Likely you have met a Scouter who laments or often regrets they didn’t achieve Eagle Scout. Sometimes the cause is bad luck, like moving and being unable to connect with another troop or other life disruptions. There is another story you hear of getting stuck at the end. They got to Life and simply didn’t finish. Now they wish it had been different.
Some people decide that the youth didn’t finish their Eagle because of immaturity or being distracted. Are these the main reasons? Or is it something else?
When I was training for a marathon, the coaches said most people quit two miles from the finish line. I found that hard to believe – until I was two miles from the finish line.
Our coaches came out over those last two miles to encourage, pace and push us to keep going, reminding us how great it would feel to cross the finish line.
That last-two-mile support made a huge difference to the success of us weary marathoners.
This isn’t the only example I can give of failing at the end of a long project. When I was provost for a small graduate school, one of the challenges was getting students to complete their dissertations.
“ABD” people, meaning “all but dissertation,” carry around the regret of not getting the degree as well as having to live with investing 4 or 5 years and thousands of dollars without achieving a diploma.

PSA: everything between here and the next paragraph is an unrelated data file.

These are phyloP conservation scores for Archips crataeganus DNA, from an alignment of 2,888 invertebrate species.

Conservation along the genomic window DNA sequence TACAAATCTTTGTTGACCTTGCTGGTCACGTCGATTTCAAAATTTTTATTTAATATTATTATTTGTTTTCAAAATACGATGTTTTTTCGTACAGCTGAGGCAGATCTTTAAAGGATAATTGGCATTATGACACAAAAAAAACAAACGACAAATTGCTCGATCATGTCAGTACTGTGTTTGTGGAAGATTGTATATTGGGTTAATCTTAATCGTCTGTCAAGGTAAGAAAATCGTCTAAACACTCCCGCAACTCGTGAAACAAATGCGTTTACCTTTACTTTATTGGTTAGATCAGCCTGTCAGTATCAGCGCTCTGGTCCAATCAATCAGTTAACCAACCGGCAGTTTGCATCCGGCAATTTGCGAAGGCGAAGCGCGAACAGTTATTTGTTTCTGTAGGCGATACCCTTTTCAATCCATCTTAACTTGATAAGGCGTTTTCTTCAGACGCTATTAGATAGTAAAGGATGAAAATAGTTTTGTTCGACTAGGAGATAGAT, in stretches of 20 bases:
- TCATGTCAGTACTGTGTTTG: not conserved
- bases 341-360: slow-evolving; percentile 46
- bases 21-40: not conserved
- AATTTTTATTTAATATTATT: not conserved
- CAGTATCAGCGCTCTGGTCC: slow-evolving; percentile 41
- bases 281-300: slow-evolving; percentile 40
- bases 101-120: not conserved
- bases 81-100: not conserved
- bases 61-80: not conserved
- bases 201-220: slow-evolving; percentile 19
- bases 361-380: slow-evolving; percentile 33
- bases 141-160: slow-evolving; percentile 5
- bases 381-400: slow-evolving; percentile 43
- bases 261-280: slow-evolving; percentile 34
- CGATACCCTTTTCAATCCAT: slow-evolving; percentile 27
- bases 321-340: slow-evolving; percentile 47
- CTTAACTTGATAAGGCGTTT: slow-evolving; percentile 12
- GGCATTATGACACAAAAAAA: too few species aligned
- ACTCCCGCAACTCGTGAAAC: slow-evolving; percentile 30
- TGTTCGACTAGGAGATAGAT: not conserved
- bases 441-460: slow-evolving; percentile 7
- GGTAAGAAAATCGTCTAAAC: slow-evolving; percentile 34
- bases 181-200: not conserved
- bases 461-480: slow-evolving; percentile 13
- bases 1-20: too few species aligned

More than half of the students ultimately were “ABD”! Does this sound similar to the “ABE” (all but Eagle) we have in Scouting?
Whether we are discussing marathons, graduate school or the Eagle Award, it is easier than you expect to get stuck short of the culminating achievements that come at the end of an exceptionally long project. It is no wonder that many people run out of energy at the end.
If this happens to adults in graduate school and marathons, think about the challenge of a Scout in high school undertaking a full-scale project at a very busy time in their life. They are at the end of a long experience that might have started in Kindergarten.
The Eagle Project may be the most complicated project they have ever done. It requires resource management, finance management, volunteer supervision and many decisions. The Scout program has prepared them, but this is still a difficult task.
Project management is difficult and takes practice. Yes, the Scouts need to do the work, but I believe it is equally important to keep in mind that those Scouts need appropriate guidance, support and encouragement.
I hope you are convinced Scouts need support not because they are immature or lazy but because they are at the end of a long endeavor facing a difficult project. If you wonder what you should do to appropriately support those aspiring Eagle Award Scouts, you can take a class! Sign-up for the Eagle Scout Project Coaching Training Wednesday, February 10th and learn how to be a great last-two-miles coach.
Article by Betsy Eubanks
Directly register for the Eagle Scout Project Coach Training course here: http://montanabsa.org/sbs-live-remote-class-registration/
Or find out about other Screen-Boosted Scouting opportunities and training here: http://montanabsa.org/leading-scouts/leader-training/montana-council-screen-boosted-scouting/